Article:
"Я не хочу с ними идти."

Translation:I do not want to go with them.

2 years ago

9 Comments


https://www.duolingo.com/CJlon

Why is it "ними" but not "ими"?

2 years ago

https://www.duolingo.com/mosfet07

"ним", "ней" and "ни́ми" are used with prepositions:

https://en.wiktionary.org/wiki/он#Russian

2 years ago

https://www.duolingo.com/Mahdii65

In Russian, After a preposition, the pronouns starting with a vowel take a "н" at the beginning. e.g. Его > за него, из него, и... Её > за неё, из неё Ими > под ними, с ними Их > за них, из них И тому подобное (= etc.)

2 years ago

https://www.duolingo.com/Mahdii65

This only happens with pronouns starting with a vowel. (so they can be distinguished more easily in speech) The pronouns (его, её, их, ему, ей, им, ими....) take the "jumpy" "н" because they start with a vowel.

2 years ago

https://www.duolingo.com/BenFresoli

Я не хочу идти, Мистер Старк

6 months ago

https://www.duolingo.com/obscure-memes
obscure-memes
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Мистер Старк, я не чувствую себя так хорошо . . .

2 months ago

https://www.duolingo.com/Patotan
Patotan
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Why is "I don't wanna go with them" not accepted? "don't" instead of "do not" is accepted, so why not "wanna" instead of "want to"?

1 year ago

https://www.duolingo.com/Ruth440184
Ruth440184
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Hi friend,

Wanna is not a contraction of want to in the same way that don't is a contraction of do not. Instead, wanna is a slang spelling of admittedly unorthodox pronunciation - it comes from running words together. Because of the effort required to form the sequential "-t t-" sounds in want to, we instead remove the t's and convert the elongated ooh of to to a shortened uh.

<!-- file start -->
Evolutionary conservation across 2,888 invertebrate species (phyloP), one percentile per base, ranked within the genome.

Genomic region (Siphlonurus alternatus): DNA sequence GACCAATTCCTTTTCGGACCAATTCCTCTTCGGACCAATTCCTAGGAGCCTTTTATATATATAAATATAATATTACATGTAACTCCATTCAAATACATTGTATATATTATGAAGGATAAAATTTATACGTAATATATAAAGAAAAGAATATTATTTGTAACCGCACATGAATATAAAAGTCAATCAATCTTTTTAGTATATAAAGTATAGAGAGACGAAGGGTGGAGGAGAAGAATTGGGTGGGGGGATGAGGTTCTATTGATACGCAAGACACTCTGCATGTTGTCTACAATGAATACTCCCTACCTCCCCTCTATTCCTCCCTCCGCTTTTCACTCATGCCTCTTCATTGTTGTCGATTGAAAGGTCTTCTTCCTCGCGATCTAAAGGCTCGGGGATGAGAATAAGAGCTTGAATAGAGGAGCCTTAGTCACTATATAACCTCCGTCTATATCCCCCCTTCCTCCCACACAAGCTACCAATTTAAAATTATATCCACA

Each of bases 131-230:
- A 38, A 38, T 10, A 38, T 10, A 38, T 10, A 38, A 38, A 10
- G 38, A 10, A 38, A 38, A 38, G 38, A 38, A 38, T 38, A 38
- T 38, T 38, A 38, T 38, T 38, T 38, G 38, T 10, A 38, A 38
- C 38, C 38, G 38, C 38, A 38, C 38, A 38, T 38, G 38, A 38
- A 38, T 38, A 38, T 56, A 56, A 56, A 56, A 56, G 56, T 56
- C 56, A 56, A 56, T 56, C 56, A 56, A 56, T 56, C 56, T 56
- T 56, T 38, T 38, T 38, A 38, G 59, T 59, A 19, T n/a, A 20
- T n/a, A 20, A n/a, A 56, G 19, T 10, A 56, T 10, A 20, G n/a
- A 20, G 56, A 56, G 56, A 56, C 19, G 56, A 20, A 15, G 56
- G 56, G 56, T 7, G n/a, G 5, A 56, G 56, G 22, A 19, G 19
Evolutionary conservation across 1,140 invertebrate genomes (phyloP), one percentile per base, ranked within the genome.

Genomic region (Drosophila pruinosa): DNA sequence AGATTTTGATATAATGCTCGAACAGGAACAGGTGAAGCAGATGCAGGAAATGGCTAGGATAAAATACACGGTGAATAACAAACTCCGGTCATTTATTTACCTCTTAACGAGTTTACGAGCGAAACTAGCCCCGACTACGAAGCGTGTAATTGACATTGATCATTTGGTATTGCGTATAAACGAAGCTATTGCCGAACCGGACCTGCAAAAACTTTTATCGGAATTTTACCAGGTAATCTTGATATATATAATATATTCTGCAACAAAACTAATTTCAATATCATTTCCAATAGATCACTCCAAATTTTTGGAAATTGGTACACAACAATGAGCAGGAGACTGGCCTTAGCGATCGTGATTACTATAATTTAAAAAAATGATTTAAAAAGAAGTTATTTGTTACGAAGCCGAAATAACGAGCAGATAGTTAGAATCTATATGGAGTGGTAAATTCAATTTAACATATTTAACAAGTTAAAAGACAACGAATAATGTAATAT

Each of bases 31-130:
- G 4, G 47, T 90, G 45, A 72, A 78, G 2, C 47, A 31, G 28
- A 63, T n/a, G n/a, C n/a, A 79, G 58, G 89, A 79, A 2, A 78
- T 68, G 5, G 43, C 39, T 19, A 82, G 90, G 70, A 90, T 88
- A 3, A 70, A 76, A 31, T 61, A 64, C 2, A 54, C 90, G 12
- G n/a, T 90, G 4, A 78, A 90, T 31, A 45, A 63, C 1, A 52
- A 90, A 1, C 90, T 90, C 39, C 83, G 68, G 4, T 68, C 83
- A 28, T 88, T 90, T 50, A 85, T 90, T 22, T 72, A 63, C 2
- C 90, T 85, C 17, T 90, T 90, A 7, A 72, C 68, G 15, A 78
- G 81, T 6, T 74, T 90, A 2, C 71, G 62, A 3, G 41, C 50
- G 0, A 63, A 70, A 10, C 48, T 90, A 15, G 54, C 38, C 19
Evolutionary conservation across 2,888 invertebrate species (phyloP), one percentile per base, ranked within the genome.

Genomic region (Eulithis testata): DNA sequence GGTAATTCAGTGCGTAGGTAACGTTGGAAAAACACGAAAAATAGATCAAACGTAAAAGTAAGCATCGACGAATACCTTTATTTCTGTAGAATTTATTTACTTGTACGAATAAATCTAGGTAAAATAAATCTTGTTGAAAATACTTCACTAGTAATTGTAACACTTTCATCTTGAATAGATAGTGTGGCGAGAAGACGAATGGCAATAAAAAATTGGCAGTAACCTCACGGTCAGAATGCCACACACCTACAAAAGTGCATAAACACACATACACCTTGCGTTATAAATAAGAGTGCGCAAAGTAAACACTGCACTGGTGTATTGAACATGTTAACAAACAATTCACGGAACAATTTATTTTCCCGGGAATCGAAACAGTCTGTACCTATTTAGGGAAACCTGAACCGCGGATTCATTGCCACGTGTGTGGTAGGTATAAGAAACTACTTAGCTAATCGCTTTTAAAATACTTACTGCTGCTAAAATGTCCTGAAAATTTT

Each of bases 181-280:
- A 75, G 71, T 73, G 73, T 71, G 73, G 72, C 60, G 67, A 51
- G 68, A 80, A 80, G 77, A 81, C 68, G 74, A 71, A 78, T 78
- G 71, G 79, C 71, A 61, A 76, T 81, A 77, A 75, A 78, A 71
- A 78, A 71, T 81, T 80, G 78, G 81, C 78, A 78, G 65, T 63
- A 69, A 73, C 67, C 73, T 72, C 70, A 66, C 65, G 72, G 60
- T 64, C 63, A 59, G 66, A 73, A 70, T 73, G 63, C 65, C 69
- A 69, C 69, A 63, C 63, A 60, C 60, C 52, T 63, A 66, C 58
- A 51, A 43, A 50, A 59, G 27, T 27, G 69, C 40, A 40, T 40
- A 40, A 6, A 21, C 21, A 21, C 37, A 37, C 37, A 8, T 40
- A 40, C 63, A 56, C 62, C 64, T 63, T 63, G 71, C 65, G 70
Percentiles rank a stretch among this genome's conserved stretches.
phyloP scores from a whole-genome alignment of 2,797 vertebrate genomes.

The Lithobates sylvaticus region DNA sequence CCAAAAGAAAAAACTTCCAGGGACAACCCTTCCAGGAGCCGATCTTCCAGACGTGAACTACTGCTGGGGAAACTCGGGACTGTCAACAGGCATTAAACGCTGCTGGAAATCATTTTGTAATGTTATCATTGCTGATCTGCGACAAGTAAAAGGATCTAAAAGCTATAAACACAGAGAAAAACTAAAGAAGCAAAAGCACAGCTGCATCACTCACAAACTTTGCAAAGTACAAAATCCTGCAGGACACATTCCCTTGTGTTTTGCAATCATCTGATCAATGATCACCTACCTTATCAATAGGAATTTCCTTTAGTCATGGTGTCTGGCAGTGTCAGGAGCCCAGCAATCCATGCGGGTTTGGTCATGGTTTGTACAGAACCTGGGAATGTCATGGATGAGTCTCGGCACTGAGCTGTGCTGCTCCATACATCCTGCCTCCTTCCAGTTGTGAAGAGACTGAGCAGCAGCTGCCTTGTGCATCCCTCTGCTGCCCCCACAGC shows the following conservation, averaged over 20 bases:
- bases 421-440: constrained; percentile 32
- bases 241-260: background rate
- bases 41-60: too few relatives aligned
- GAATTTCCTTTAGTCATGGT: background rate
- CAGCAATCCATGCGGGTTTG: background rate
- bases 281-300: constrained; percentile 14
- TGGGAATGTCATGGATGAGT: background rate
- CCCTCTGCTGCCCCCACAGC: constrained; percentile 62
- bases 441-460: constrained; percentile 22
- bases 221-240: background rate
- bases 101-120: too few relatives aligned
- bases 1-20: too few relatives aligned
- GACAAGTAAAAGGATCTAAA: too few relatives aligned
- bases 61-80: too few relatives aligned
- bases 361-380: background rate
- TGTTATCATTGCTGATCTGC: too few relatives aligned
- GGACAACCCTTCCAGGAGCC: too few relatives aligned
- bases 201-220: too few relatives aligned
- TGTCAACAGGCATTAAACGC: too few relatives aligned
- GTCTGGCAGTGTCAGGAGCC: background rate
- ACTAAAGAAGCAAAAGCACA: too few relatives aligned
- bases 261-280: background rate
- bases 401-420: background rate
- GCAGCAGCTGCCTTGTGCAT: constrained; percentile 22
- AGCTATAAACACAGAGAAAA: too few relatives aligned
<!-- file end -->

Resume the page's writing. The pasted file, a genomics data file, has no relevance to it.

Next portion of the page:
However, even those of us who are lazy about pronouncing want to will still spell it out in full when we are writing. Granted, you will see wanna in written form, but it is generally used in very informal communications, like in text messaging or in social media, or in quoted representations of idiomatic speech. Such quoted representations highlight that the person being quoted is not speaking formally, or perhaps is speaking impolitely.

"Do you want to go with me to get a snack?" she asked the boy.

"I don't wanna," he growled. "I wanna play with my toys and watch TV."

Wanna has become, at least in my area, almost unnoticeable in spoken English, though I have noticed that some people will say wannoo, which still loses the "-t t-" but does not sound quite as potentially impolite as wanna.

So wanna really should not be accepted as a standard answer from Duo. I hope this helps!

1 year ago

https://www.duolingo.com/Ben785030
Ben785030
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It's so informal as to be unacceptable in many written situations. This may change with time. A descriptivist would call this correct, in that it's easily understood, means what you want it to, and is naturally generated by native speakers. Flag it and see what happens.

10 months ago
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